Three weeks in Uganda
On July 25, Gerry and I travelled to Uganda to facilitate workshops for 40 Ugandan educators on integrating technology into their curriculum and instruction. The workshops are part of the Curriculumnet project at the National Curriculum Development Centre (NCDC) in Uganda. The International Development Research Centre, the Open Learning and Information Network and the School of Continuing Education provided support for the initiative. The experience was humbling yet exhilarating, leaving us with a great appreciation for our hosts and the challenges they have set for themselves.
Our first stop was London where we were to stay 36 hours before departing for Niarobi. Friday night (July 27) found us at Heathrow once again to catch our flight. By 8 a.m. the next day we had crossed the equator and were preparing to land at Nairobi. Then a quick flight to Entebbe where we met our Ugandan hosts and left for the Kampala Sheraton, our home for the next three weeks.
By Tuesday, July 31, our workshop was well underway, having completed the first two days of training. Communication proved more difficult than I had imagined. I had not considered the potency of our accents, both theirs and ours. But, we worked on it diligently and made considerable headway as the week progressed.
The workshop was held at the NCDC in Kampala. The centres computer facility housed 12 computers of mixed vintage. The 40 participants working with us for the first week had to sit on occasion, four and five to a computer. Despite the crowded surroundings we covered basic computer skills, such as file management, word processing, presentation software and spreadsheets. We also discussed learning theory, integrating information and communication technology into their instruction, school wide technology planning, and creating and maintaining online learning communities.
For many of the participants, it was the first time they had sat in front of a computer and they impressed both Gerry and I with their approach to the work. We have rarely dealt with a group who took on a new computing experience with such zeal. We had a difficult time getting them to leave the computers for breaks. They were persistent, focused, and eager to explore the potential of the software.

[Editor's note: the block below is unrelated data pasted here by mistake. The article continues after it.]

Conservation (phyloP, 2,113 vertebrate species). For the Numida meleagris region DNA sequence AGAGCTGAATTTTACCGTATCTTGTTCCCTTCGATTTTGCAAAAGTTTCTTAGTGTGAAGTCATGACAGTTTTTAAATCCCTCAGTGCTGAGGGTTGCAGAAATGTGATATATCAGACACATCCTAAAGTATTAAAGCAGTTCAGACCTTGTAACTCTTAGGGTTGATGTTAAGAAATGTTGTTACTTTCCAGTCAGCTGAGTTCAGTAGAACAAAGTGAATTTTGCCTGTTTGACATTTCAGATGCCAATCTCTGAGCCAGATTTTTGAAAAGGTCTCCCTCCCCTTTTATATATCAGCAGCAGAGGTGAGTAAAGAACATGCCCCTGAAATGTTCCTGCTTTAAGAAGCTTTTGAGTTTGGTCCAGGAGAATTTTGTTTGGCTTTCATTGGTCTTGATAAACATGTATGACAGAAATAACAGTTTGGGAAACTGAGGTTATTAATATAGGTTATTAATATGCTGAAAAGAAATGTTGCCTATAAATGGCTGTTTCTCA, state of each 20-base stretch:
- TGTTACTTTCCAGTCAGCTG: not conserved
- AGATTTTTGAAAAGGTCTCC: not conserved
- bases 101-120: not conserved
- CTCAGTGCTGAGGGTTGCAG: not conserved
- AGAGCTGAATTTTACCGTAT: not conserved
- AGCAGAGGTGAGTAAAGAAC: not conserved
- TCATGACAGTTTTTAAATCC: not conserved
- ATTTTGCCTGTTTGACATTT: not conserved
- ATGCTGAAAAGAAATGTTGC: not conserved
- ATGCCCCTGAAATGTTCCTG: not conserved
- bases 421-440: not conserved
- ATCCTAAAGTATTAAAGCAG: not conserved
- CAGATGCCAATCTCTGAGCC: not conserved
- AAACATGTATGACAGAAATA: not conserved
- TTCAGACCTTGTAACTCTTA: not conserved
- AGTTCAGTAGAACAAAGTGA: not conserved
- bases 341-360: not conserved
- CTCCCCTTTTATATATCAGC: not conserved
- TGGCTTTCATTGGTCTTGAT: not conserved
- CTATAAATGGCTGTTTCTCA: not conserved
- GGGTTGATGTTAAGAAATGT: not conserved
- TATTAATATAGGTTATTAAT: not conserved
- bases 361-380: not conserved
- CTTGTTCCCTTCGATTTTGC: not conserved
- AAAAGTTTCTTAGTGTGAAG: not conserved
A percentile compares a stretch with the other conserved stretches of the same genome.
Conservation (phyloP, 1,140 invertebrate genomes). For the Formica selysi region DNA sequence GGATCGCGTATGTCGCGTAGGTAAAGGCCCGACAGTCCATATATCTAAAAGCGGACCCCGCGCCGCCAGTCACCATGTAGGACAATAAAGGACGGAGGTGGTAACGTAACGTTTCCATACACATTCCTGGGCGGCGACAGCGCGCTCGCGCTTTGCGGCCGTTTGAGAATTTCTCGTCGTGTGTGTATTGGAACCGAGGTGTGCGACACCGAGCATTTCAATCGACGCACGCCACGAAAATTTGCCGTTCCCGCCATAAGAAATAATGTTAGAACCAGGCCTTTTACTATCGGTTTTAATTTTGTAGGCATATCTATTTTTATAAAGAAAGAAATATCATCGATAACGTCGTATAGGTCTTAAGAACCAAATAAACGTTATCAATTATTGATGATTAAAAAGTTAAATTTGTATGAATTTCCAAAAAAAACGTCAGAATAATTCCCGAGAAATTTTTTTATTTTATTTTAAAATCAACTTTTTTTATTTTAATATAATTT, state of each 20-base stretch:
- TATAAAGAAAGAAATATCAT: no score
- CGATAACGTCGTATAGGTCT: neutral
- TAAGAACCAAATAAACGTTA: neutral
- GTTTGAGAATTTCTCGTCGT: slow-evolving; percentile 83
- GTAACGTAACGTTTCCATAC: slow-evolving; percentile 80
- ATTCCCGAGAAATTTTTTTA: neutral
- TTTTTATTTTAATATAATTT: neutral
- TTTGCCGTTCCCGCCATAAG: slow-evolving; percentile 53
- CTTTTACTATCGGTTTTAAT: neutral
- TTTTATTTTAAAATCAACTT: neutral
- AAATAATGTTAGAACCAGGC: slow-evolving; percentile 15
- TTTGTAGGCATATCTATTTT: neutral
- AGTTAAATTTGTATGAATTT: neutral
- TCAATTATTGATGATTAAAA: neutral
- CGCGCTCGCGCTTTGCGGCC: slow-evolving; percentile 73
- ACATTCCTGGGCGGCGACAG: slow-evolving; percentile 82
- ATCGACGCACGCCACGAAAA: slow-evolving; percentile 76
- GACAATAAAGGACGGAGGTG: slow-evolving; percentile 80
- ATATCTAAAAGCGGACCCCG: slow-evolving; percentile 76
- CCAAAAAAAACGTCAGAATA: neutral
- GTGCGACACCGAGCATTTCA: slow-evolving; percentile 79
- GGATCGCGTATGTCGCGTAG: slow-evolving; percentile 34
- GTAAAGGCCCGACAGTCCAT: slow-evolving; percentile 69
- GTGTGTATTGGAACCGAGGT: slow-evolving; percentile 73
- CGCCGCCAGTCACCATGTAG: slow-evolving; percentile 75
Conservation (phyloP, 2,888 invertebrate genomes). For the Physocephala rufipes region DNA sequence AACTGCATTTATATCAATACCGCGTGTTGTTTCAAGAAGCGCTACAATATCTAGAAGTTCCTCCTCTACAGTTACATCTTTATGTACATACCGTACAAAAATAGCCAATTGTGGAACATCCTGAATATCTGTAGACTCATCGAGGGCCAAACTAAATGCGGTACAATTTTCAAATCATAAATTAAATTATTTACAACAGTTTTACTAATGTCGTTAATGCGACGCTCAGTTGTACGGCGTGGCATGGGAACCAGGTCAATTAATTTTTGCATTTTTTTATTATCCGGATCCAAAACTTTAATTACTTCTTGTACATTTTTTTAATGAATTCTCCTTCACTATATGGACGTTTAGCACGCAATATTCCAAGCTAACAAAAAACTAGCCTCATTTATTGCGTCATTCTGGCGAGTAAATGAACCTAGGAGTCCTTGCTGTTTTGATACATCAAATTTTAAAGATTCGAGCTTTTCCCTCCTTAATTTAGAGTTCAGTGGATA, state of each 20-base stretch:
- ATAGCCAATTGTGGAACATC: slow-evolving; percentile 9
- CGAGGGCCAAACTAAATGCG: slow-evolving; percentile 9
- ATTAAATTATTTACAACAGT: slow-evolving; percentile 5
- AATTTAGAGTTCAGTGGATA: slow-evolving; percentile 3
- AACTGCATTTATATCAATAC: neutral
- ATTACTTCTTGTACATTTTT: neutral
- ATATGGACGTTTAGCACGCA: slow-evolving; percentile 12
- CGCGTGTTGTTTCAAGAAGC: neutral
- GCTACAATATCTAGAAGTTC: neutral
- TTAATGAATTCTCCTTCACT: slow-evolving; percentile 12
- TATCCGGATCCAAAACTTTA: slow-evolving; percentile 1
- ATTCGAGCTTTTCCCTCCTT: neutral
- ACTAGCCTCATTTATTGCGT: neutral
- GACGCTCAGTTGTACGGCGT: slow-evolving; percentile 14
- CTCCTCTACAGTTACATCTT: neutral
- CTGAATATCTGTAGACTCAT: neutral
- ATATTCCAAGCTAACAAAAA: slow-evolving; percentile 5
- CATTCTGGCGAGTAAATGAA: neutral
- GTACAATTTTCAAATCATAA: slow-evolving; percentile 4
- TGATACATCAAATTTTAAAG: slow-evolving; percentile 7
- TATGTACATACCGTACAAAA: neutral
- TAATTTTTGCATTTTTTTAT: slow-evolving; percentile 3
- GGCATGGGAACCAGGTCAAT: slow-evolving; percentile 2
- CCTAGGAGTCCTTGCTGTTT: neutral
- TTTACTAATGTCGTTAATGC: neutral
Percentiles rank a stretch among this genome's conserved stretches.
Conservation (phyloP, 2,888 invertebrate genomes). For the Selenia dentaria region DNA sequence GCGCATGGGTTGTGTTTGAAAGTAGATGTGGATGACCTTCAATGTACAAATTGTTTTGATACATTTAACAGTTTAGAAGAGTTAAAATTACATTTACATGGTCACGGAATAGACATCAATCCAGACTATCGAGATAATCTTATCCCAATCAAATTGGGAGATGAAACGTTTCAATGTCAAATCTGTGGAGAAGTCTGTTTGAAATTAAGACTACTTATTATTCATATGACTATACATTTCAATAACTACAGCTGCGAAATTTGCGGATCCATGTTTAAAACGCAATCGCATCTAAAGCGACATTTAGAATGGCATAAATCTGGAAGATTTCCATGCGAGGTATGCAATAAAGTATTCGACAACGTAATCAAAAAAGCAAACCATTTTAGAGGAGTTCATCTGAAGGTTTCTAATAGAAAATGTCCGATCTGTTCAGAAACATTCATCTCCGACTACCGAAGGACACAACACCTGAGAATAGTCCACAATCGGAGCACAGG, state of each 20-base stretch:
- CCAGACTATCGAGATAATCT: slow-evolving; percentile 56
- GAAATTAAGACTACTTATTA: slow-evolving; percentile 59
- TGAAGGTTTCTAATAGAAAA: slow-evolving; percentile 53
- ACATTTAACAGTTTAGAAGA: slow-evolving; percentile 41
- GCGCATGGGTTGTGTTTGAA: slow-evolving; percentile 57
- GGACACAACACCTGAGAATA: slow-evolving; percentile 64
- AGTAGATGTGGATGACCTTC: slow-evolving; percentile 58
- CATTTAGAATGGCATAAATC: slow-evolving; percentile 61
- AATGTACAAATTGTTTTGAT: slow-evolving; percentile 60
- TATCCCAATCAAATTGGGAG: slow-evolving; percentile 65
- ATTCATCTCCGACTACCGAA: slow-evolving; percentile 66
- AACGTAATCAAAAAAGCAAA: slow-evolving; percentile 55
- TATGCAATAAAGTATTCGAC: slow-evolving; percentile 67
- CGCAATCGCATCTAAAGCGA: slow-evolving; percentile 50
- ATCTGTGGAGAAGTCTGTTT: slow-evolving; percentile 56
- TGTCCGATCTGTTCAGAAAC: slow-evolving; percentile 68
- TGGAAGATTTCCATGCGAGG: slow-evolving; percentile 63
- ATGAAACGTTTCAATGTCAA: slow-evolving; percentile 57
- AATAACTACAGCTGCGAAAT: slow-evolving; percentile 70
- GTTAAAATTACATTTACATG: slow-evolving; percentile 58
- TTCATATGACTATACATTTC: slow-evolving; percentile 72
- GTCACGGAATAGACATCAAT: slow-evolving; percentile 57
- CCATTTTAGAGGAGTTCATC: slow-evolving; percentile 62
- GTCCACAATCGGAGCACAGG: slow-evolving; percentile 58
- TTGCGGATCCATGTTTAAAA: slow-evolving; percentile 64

Friday of our first week marked the end of the workshop for 24 of the participants. Sixteen others remained for the next two weeks to work on curriculum development projects in four areas: primary social studies and mathematics, and secondary geography and mathematics. Our hosts were anxious to mark the occasion and planned a brief ceremony on Friday afternoon to signal the end of the first session and open the next.
Week two of the workshop found us back at the NCDC working with 16 participants on instructional design and media production. I covered the basic components of the instructional design process, dealing specifically with how the process related to their context. Gerry took them through a grueling course in HTML. Again, the participants took to their work with impressive enthusiasm.
By the third week, the participants were ready to start creating content to share with their colleagues via a Web site that is to be one of the products of the project. On Monday morning we worked out a plan for the site and started creating content for it that afternoon. By Friday, we had a site that we could demonstrate for the Secretary of State for Education and Sport who attended the closing ceremonies that afternoon.
Our weekends were also well planned.
On the Saturday morning between week one and two, we met with the
staff of the project to discuss the sessions of the first week and
plan the next. On Sunday we were taken to the source of the Nile,
which is in Jinja, a city of 500,000 about 80 kilometres east of Kampala.
The Ugandan countryside that we saw along the way was an impressive
array of things that grow. The second most important natural resource
in Uganda, after the people, is the ground they walk on. The soil
is good and the variety of crops grown in this country is amazing.
I have never seen so many versions of green. But the lush rolling
hills hide some difficult living conditions. Many of the people in
rural Uganda are poor, surviving on subsistence farming. But progress
is being made and the prognosis is hopeful.
The next weekend found us at the
Wildlife Education Centre in Entebbe. The centre is home to a number
of indigenous species that have been rescued from poachers and traffickers
Ugandans have had difficult times since they gained their independence from Britain in 1962. They are currently working diligently to build their society and create a viable economy. The complexity of the task that they face is staggering and universal education for its citizens is only one part of the solution, but a very important part and a very good place to start. I could not help but be impressed by the courage and determination of the educators that we met, and humbled by their energy and diligence as they worked to improve their school system. I hope that in some small way, we were able to help them along their journey.